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Lack of water worsens misery in besieged Gaza as Israeli airstrikes continue
In the besieged Gaza Strip, 2.3 million people don’t have access to clean, running water because of Israel’s decision to cut off water and electricity to the enclave while pounding it with airstrikes
DEIR AL-BALAH, Gaza Strip (AP) — As Israel pounds the Gaza Strip with airstrikes, Laila Abu Samhadaneh, 65, is anxious about water.
The besieged Gaza Strip's 2.3 million people don't have access to clean, running water after Israel cut off water and electricity to the enclave as it intensifies its air attacks in response to a bloody Hamas attack last week.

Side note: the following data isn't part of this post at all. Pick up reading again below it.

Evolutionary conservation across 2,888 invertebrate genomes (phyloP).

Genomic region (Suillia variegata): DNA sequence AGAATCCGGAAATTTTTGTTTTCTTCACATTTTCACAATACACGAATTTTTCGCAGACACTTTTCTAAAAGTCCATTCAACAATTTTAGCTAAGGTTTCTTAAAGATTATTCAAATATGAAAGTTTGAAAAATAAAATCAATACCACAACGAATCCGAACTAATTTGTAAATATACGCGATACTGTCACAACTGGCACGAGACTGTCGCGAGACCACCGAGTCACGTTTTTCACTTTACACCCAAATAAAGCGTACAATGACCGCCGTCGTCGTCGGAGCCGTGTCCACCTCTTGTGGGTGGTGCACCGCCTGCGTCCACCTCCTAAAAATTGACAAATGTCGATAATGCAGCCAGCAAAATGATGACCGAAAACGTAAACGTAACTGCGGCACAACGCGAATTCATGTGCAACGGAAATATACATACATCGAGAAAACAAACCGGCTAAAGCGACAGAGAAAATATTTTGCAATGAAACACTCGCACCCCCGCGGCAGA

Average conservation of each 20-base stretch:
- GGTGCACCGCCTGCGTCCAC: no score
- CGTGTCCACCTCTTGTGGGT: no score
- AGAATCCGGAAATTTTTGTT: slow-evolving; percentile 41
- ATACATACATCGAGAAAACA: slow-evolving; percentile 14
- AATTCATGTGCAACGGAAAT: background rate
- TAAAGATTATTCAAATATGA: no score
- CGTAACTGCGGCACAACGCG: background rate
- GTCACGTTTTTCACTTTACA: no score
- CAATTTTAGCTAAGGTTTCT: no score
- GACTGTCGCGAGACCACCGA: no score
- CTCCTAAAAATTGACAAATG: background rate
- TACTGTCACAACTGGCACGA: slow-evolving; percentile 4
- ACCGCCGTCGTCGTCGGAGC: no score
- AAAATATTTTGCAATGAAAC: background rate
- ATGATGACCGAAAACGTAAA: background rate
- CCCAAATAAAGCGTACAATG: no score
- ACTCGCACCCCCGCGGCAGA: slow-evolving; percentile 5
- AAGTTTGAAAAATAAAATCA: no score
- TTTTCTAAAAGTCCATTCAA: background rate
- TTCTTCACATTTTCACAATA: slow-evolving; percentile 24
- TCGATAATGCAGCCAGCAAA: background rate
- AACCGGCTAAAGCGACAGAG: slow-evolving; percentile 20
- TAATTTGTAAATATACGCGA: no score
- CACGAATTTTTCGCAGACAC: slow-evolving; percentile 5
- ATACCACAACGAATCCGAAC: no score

The chokehold has seen taps run dry across the territory. When water does trickle from pipes, the meager flow lasts no more than 30 minutes each day and is so contaminated with sewage and seawater that it’s undrinkable, residents said.
“I don’t know what we’re going to do tomorrow," Abu Samhadaneh said from her three-room home in the southern town of Rafah, which turned into a de facto shelter after Israel demanded everyone in Gaza evacuate south. She said she rations just a few liters among dozens of friends and relatives each day. "We’re going crazy.”